In bygone days Benbecula and the Uists were numbered among the ancient properties of the chiefs of Clan Ranald, though the lichened and dilapidated remnants of the Castle of Bone (Caisteal Bhuirbh), where the lairds of Benbecula resided long ago, and of the Weaver’s Castle, only testify in a very meagre degree to the glory of pristine baronial days, when the mighty descendants of Somerled, the Rex insularum, and grandfather of Donald who founded the great and noble clan of MacDonald, and of Roderic who founded the Clan MacRuairi, established themselves so firmly in the more southern of the Outer Hebrides that latterly the chiefs of the MacDonalds were able to assume the dignified title of Lords of the Isles. Those were the days when to Caisteal Eilean Bheag Rum, the Castle of the Island of Small Dimensions, which stood on an islet in Loch an Eilean, a lake near Howmore, the captain of Clan Ranald and his family were obliged to flee for protection from the threatened attacks of their fierce neighbouring foes.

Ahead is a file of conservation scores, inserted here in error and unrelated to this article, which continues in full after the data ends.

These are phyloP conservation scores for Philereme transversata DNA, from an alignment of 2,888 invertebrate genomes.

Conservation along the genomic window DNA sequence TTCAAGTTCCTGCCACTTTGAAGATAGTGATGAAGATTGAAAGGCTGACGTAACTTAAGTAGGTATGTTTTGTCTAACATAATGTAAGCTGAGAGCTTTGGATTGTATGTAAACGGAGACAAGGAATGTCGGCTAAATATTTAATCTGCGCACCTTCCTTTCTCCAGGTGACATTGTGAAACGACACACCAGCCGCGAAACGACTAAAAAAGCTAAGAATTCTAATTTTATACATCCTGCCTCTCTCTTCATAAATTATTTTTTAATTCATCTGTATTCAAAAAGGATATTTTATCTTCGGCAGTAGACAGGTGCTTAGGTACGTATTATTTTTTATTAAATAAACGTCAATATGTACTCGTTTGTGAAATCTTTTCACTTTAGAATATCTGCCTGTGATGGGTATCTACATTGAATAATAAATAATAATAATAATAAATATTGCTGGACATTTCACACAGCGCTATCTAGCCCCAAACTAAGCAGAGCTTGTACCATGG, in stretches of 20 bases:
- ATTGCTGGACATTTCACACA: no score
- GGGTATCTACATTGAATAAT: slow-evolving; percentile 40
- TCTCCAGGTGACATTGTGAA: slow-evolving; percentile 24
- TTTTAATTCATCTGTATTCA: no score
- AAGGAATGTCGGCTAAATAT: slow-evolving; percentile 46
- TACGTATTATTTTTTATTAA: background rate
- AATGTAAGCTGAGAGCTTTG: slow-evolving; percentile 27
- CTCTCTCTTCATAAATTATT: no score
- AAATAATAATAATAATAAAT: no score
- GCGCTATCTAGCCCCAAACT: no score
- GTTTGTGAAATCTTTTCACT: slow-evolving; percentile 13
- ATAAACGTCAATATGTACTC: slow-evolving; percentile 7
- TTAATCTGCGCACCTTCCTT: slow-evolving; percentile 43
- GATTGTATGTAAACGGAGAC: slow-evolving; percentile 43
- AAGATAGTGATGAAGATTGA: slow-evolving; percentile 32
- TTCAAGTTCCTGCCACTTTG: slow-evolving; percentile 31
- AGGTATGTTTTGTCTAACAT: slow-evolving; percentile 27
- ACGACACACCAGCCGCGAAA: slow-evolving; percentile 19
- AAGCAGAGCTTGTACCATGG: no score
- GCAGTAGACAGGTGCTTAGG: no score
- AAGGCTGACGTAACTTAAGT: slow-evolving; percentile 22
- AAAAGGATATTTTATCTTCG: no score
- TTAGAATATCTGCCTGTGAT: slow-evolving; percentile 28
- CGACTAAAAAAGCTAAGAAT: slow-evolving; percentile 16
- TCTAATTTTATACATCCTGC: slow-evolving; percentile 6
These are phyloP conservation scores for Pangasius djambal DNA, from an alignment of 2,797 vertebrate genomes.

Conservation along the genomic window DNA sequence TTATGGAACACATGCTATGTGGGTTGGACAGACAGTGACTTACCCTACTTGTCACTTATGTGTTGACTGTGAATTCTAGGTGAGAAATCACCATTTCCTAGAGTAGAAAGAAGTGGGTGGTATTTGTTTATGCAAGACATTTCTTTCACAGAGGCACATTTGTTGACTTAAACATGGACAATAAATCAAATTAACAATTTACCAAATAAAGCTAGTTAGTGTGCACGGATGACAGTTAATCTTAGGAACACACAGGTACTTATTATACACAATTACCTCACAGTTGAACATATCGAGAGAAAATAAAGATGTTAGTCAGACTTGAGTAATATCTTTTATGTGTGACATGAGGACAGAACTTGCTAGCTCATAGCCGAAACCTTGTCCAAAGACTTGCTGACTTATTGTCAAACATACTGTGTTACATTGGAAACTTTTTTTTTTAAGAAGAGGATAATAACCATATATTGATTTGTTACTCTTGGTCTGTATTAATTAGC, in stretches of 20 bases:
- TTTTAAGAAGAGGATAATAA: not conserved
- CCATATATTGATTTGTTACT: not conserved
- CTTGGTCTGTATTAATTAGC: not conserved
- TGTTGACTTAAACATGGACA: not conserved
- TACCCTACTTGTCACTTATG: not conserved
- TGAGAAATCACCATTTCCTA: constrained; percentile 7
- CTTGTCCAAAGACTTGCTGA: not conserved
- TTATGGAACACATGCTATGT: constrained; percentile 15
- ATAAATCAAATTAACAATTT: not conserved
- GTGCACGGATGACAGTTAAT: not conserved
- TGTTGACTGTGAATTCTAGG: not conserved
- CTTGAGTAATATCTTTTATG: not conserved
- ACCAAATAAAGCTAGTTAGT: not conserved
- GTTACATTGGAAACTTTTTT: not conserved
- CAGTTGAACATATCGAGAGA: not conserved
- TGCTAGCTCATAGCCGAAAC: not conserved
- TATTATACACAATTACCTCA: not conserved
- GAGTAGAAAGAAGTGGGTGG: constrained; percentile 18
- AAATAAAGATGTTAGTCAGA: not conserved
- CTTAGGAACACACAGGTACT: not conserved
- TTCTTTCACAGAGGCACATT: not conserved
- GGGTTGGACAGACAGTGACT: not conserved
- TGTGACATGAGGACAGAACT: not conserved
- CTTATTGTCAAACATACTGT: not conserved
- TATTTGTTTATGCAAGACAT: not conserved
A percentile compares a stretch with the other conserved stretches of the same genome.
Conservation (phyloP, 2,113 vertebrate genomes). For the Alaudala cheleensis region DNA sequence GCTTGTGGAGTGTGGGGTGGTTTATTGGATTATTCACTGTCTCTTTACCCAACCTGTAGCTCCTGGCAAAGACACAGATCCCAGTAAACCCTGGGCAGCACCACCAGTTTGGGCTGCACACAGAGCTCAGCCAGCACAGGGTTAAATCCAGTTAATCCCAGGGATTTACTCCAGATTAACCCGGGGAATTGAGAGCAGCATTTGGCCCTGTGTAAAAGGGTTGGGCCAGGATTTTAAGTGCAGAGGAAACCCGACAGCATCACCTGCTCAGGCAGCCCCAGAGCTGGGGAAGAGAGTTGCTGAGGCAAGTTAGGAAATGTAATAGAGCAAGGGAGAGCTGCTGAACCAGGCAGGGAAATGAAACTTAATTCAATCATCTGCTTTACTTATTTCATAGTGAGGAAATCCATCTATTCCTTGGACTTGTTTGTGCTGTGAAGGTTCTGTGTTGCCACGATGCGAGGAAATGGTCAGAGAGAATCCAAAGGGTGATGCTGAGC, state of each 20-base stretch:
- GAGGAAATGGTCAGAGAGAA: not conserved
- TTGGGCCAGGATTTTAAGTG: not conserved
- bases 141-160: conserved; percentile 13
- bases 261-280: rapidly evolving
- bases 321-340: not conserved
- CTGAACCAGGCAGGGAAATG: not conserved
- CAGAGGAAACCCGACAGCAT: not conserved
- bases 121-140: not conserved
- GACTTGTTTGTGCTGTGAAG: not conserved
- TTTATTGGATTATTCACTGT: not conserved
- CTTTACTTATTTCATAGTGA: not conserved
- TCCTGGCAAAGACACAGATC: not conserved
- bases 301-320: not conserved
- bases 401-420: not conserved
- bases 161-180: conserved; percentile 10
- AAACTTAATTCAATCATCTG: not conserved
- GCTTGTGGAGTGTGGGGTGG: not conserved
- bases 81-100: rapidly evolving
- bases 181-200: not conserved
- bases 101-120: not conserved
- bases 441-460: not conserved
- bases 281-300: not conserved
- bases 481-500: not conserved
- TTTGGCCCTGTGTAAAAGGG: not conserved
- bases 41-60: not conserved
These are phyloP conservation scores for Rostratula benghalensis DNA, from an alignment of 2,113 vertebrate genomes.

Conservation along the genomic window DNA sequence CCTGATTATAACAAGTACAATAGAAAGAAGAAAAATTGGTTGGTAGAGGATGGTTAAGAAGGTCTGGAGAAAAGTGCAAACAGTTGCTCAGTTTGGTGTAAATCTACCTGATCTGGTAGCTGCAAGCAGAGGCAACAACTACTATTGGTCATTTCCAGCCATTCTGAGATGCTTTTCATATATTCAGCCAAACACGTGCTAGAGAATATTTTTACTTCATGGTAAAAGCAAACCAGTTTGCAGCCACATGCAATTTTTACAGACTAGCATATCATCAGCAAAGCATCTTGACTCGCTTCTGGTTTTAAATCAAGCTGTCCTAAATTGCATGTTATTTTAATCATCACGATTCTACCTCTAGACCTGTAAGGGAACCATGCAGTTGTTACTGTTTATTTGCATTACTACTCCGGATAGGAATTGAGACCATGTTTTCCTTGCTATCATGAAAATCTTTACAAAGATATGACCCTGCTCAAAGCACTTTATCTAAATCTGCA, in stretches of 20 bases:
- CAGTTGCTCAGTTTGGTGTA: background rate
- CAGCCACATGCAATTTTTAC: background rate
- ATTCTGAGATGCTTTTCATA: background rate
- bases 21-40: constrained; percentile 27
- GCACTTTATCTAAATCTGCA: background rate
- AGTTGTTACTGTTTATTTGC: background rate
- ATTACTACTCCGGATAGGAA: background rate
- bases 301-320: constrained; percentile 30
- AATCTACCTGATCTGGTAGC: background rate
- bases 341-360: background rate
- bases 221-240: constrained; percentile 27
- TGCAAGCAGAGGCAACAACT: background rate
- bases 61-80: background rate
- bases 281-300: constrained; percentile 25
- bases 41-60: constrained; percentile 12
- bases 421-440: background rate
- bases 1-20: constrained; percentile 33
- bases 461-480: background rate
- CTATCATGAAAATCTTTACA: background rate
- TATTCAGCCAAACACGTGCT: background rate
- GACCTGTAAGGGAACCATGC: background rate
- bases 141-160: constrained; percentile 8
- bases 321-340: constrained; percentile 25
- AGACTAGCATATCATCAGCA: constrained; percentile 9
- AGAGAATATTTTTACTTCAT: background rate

Oh, those were grand old times in Uist, for at this period the Islands were peopled by clansmen who feared neither God nor man, and who reviewed the restraining attempts of central authorities as an opportunity of demonstrating to kings and to princes their prowess and their dauntlessness.